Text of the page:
Friday, October 14, 2011

FFB: The Secrets of Dr Taverner - Dion Fortune

Ash Tree Press edition (2000)
My October salute to forgotten supernatural and occult works of fiction continues with this contribution to the occult detective genre by Dion Fortune. In reality Violet Mary Firth, Fortune was a staunch believer in past lives and reincarnation. She was even the founder of her own occult society The Fraternity of the Inner Light (now known as The Society of Inner Light).

Originally published in 1926, The Secrets of Dr. Taverner is a collection of short stories detailing the lives of the troubled patients who come to the doctor who runs a nursing home for people with unusual mental disorders. He is assisted in the care of these patients by Dr. Rhodes, the medical superintendent, and narrator of the stories. The tales run the gamut of the occult and the supernatural and include vampirism, astral projection, necromancy, cursed objects, spirit communication, spectral manifestations, and very often mind control.

I particularly liked "The Scented Poppies" as it is a good example of the true occult detective. Unlike most of the tales in the collection this one is structured like a detective story with Dr. Taverner doing genuine criminal investigation. It reminded me of the best of Conan Doyle's work in the second half of the story when he adopts a disguise and lays a trap for an antiquarian acting as Irving's accessory.

A wealthy businessman seeks out Dr. Taverner and tells a tale of questionable deaths. Each time he makes out a new will the principal legatee commits suicide. Suspicion falls on the youngest in the line of heirs --Irving, a ne'er-do-well with a skill for interior decorating. Taverner and Rhodes soon learn that Irving had sent gifts of poppies to each of the suicide victims. The poppies had a strong and peculiar odor that Taverner believes to have hypnotic occult powers. They intercept the latest gift and examine the flowers discovering strange seeds hidden inside one as well as a moonstone. When Rhodes handles the moonstone he undergoes a series of rapid association of thoughts leading from memories of his mother to wanting to be rid of the jewel. And Taverner grabs the jewel out of Rhodes' hand before he can follow through with a desire to hurl both himself and the jewel out the open window.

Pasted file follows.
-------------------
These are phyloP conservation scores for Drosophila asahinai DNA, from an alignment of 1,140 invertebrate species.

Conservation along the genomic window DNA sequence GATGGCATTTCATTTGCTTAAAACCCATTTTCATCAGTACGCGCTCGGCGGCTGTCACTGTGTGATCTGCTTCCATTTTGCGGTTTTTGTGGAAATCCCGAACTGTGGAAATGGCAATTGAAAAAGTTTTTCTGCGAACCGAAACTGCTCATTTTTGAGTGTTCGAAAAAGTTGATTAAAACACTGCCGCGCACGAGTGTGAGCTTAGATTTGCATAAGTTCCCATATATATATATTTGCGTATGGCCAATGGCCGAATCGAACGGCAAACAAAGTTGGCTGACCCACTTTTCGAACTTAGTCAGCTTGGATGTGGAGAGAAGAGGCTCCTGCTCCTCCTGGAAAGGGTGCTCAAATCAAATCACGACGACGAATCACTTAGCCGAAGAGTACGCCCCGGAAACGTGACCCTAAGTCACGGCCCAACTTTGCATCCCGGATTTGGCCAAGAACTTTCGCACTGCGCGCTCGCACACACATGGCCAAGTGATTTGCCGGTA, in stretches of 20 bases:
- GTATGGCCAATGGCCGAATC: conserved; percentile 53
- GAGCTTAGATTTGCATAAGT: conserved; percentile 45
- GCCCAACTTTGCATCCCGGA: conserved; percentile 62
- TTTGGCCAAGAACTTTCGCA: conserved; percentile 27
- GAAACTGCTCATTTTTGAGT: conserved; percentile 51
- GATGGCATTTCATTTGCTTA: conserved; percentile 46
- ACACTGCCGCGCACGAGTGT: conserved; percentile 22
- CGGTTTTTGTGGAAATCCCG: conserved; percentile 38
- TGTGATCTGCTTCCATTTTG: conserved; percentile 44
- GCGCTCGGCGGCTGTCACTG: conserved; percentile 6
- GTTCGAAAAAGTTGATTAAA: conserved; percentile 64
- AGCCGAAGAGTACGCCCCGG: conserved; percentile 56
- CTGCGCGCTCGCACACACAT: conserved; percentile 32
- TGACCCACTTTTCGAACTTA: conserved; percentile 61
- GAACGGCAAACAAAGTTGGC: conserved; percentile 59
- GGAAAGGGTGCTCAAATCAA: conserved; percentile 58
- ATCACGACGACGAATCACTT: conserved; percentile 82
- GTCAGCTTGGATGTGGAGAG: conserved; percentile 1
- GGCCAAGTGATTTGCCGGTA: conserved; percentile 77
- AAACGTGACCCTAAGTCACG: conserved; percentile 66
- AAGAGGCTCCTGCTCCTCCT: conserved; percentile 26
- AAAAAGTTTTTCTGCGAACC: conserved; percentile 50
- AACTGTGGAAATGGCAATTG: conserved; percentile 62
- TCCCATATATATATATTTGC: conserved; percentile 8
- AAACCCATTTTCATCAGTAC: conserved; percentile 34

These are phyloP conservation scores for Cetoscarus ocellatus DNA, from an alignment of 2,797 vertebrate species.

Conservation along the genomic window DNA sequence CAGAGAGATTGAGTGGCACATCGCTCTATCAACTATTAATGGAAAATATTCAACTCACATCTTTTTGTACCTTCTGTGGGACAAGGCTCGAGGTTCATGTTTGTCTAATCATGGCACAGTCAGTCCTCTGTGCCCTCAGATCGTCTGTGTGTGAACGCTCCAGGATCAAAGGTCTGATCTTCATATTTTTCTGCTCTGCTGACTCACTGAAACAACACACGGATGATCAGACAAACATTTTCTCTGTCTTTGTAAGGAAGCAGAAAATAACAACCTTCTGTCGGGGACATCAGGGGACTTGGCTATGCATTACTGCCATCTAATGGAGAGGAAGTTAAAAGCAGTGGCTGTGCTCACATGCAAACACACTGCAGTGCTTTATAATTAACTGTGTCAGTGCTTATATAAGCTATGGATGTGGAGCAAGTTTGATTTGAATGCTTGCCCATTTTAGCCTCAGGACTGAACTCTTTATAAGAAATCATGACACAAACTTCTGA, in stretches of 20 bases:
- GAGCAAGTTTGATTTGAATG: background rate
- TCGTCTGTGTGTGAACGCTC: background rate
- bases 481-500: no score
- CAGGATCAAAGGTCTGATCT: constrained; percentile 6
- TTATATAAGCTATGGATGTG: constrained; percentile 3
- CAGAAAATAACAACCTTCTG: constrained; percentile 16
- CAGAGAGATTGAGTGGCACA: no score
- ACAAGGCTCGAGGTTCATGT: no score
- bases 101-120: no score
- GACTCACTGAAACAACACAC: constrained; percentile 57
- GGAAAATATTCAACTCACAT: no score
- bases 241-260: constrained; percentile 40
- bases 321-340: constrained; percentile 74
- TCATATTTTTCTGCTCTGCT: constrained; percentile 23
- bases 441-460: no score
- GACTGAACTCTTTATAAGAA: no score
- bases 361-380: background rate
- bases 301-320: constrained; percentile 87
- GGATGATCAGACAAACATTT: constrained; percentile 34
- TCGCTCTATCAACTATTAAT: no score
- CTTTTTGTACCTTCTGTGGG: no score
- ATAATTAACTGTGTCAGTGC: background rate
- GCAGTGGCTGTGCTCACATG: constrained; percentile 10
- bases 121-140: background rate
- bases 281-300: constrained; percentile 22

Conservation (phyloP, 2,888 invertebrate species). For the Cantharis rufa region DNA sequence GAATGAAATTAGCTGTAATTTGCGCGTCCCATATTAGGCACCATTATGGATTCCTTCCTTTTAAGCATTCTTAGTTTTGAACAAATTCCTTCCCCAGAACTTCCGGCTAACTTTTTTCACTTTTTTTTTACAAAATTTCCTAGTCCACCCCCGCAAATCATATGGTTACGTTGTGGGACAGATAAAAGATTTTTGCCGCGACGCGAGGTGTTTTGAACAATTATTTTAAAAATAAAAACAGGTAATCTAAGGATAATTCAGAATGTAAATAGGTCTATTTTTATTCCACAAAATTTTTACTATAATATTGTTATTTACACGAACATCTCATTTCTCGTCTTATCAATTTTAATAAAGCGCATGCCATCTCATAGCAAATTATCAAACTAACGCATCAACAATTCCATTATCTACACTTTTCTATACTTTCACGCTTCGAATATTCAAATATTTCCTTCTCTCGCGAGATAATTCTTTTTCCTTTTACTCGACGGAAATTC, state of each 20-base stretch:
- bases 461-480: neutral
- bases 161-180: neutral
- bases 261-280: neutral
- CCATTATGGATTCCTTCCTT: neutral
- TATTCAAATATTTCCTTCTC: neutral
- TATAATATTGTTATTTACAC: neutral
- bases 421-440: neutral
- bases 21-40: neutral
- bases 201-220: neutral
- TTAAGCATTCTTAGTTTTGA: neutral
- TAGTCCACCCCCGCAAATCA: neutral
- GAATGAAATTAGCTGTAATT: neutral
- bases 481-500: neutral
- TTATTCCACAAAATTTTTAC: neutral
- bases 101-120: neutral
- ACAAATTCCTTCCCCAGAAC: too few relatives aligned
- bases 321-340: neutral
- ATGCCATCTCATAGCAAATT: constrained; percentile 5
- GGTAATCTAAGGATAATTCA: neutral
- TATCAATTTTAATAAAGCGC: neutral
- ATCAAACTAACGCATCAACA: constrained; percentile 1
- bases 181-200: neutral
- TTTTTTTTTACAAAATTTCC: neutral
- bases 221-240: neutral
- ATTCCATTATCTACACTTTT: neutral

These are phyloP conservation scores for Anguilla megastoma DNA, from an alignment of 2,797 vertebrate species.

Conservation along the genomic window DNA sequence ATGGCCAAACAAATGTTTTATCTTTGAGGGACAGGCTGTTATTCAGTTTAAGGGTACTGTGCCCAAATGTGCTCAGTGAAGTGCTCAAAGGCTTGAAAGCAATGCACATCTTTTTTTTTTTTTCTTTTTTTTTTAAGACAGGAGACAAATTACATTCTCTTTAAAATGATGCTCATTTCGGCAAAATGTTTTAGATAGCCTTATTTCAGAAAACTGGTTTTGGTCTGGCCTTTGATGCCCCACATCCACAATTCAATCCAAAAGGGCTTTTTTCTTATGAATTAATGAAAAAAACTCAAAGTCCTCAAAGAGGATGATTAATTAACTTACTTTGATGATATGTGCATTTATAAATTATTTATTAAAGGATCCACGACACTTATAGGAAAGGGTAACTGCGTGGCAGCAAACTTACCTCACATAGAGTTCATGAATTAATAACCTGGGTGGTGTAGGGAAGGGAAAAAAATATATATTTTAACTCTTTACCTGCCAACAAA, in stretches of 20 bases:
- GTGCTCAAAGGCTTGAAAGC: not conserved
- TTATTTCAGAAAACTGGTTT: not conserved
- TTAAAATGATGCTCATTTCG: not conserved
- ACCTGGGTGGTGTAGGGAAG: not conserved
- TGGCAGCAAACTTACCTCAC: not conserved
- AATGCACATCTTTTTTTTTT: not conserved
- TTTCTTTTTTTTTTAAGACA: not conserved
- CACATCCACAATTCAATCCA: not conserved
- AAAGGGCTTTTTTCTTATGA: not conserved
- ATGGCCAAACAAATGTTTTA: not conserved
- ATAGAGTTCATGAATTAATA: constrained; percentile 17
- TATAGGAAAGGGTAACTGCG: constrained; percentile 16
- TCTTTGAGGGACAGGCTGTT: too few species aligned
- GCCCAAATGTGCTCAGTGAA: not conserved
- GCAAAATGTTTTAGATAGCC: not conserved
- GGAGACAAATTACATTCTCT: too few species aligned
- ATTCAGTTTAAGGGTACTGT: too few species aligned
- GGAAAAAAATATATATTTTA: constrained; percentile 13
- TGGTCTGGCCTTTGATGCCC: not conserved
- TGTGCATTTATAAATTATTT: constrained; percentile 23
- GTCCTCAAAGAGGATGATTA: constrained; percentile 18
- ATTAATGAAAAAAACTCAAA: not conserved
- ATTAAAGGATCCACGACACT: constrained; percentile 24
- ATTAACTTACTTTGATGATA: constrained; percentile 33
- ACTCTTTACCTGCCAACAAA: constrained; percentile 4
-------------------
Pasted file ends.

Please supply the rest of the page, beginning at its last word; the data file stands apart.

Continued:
Dr. Taverner always explains much of the other worldly phenomena he and Dr Rhodes encounter in terms of the human soul. Love, or more accurately the lack of the proper love, are often are the root cause of all the strange events. He talks of "souls in dungeons" and admonishes his partner for not showing compassion for their patients.
The more you see of human nature, the less you feel inclined to condemn it, for you realize how hard it has struggled. No one does wrong because he likes it, but because it is the lesser of the two evils.
Llewellyn trade paperback edition (1978)
In "Blood-Lust," for example, Donald Craigie who develops an unearthly desire to consume the blood of animals (and nearly his fiancée's) is described as a "spirit parasite." Arnold Black, who has been overcome with an addiction to speed and chase and is in danger of killing himself has been hypnotized by a strange sort of glamour. When asked how he feels when engaging in his fast driving and daredevil airplane piloting Black replies, "I feel as if I were in love." Taverner is also often trying to reunite souls separated from one another due to improper shifts in reincarnation. In "The Soul that Would Not Be Born" a man kisses a woman, they look deeply into each other's eyes and recognize each other from previous lives. It is a fairy tale-like story where the power of the kiss solves all problems and brings about true love.

These stories have much in common with similar occult detective stories by Margery Lawrence whose Dr. Miles Pennoyer spends much of his time doing battle with weird manifestations that are the result of love gone wrong or a child being separated from its parent. Even L. Adams Beck's Dr. James Livingstone, who appears in The Openers of the Gate (1930), devotes much of his time to reuniting lost loves or exorcising ghosts who are mourning their past love lives. It seems to be a peculiarity of women writers who create physicians or psychiatrists who investigate occult disturbances that love and the loss of love are at the bottom of all the ghostly business.

Dion Fortune was a woman of mystery in her own right and I won't attempt to give even a smidgen of biography which is shrouded in ambiguity and secrets that rival those found in her fiction. You can start here for an overview of her life. There are currently four Dion Fortune biographies. If you can find a cheap copy of the Ash-Tree Press reissue of ...Dr Taverner you can read Jack Adrian's usual thoroughly researched and lengthy introduction - more of a biography in miniature than an assessment of the book and stories.

Although Fortune wrote more non-fiction works on her belief in the occult and the arcane, it is her fiction that is far more interesting and of course entertaining. Her complete fictional output is listed below. Much of it, including The Secrets of Dr. Taverner, is obtainable in the used book market at reasonable prices.

The Secrets of Dr. Taverner (1926)
The Demon Lover (1927)
The Winged Bull (1935)
The Goat-Foot God (1936)
Sea Priestess (1938)
Moon Magic (1956)

3 comments:

  1. As interesting as you describe it, this sounds just a little too offbeat for me, but then I'm not much for the occult. Now if you were offering a copy of The Bolt here, I might be more enthusiastic...

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  2. This sounds even wierder than the story of the caretaker of that weedy field. :)

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